Wiese, after having struggled to only 7 points, on 3 of 14 shooting, including 1 of 10 on 3s, against Stanford, recovered her early season form at just the right time, and finished with a game high 23 points, to go with 5 rebounds, 4 assists, and a blocked shot.
Hanson, above, had 14 points, 4 rebounds, and 2 steals off the bench, and Weisner was also in double digits, with 11 points.
Gisbon finished with 9 points, and also 2 rebounds, 2 assists, and 2 blocked shots.
Hamblin may have struggled offensively, shooting only 31%, but she still came close to a triple double, with a team high 10 rebounds, one ahead of Deven Hunter's 9, and 8(!) blocked shots, including the one above, to go with her 9 points. In all, the Beavers blocked 11 of the Bear's shots.
Oregon St. finished the regular season 26-3, and won the Pac-12 regular season championship, their only one ever, with a 16-2 record, both school records.
California heads to the Pac-12 Tournament, where a rematch with the Beavers is a distinct possibility, after a 21-8 season, and a 13-5 conference mark.
It was a happy day for Gibson, who got a championship cap, above, and a lift from Hamblin below, as most of the crowd of just over 6,000 stayed to help celebrate.
It was also another milestone win for Rueck, his first ever against either of the Bay Area schools, and earned a net-cutting only 5 seasons after taking over a program that Athletic Director reminded everyone as recently as last Friday that the university was seriously considering suspending at the beginning of fall term when Rueck took over after the LaVonda Wagner era ended in total meltdown, over concerns about being able to field a team capable of safely taking the court against Pac-12 competition, never mind competitively.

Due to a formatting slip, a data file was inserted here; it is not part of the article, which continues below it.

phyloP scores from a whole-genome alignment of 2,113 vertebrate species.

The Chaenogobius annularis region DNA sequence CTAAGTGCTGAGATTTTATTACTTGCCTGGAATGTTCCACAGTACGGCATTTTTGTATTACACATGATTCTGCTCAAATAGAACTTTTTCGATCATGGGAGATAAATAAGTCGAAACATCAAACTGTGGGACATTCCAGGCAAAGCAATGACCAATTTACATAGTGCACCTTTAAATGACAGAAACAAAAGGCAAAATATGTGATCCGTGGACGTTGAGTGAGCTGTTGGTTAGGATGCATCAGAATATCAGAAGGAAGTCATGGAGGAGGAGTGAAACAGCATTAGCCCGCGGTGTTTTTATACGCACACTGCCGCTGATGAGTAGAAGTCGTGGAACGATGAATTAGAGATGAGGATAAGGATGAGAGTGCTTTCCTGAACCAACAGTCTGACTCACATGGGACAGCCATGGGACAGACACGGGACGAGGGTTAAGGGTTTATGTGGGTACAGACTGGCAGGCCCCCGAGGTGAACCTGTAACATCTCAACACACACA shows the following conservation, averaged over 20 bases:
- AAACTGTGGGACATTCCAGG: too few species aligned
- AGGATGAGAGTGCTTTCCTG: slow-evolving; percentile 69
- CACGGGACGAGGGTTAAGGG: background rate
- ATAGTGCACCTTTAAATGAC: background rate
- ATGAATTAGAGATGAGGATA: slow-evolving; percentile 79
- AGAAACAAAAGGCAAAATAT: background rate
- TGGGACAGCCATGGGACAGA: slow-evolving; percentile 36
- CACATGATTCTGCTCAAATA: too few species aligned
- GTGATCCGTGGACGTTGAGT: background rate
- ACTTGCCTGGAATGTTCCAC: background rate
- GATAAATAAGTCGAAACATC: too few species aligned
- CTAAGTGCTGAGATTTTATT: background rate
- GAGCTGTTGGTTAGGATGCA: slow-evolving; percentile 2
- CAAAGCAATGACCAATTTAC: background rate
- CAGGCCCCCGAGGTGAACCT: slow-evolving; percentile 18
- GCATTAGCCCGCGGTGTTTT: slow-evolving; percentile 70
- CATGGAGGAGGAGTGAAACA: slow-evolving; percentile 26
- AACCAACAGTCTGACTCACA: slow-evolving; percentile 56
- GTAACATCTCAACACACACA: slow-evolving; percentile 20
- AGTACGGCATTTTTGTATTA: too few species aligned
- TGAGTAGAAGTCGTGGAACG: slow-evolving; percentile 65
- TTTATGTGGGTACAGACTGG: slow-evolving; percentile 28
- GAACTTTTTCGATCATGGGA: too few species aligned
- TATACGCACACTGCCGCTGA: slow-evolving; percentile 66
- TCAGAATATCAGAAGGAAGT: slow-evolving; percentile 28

In a class move, Rueck presented a piece of the net to Alyssa Martin, who graduated last year, and was the only player from the Wagner era that didn't quit on the program, and returned to see her former team-mates claim the conference.
"It's hard to put something like this into words when you have been where we were," Rueck said. "It is an emotional day. It has been, to say the least, a grind to get to this point. This team is not only capable at winning at this level, but deserves it and that is the thing I am so happy for. You don't always get what you deserve, but when you do you have to be so grateful. Grateful to be part of this, grateful to be the coach of such an incredible group - great people from great families"
It was indeed a great day to be a Beaver.
Cue the Fight Song!
(Photos by Andy Wooldridge)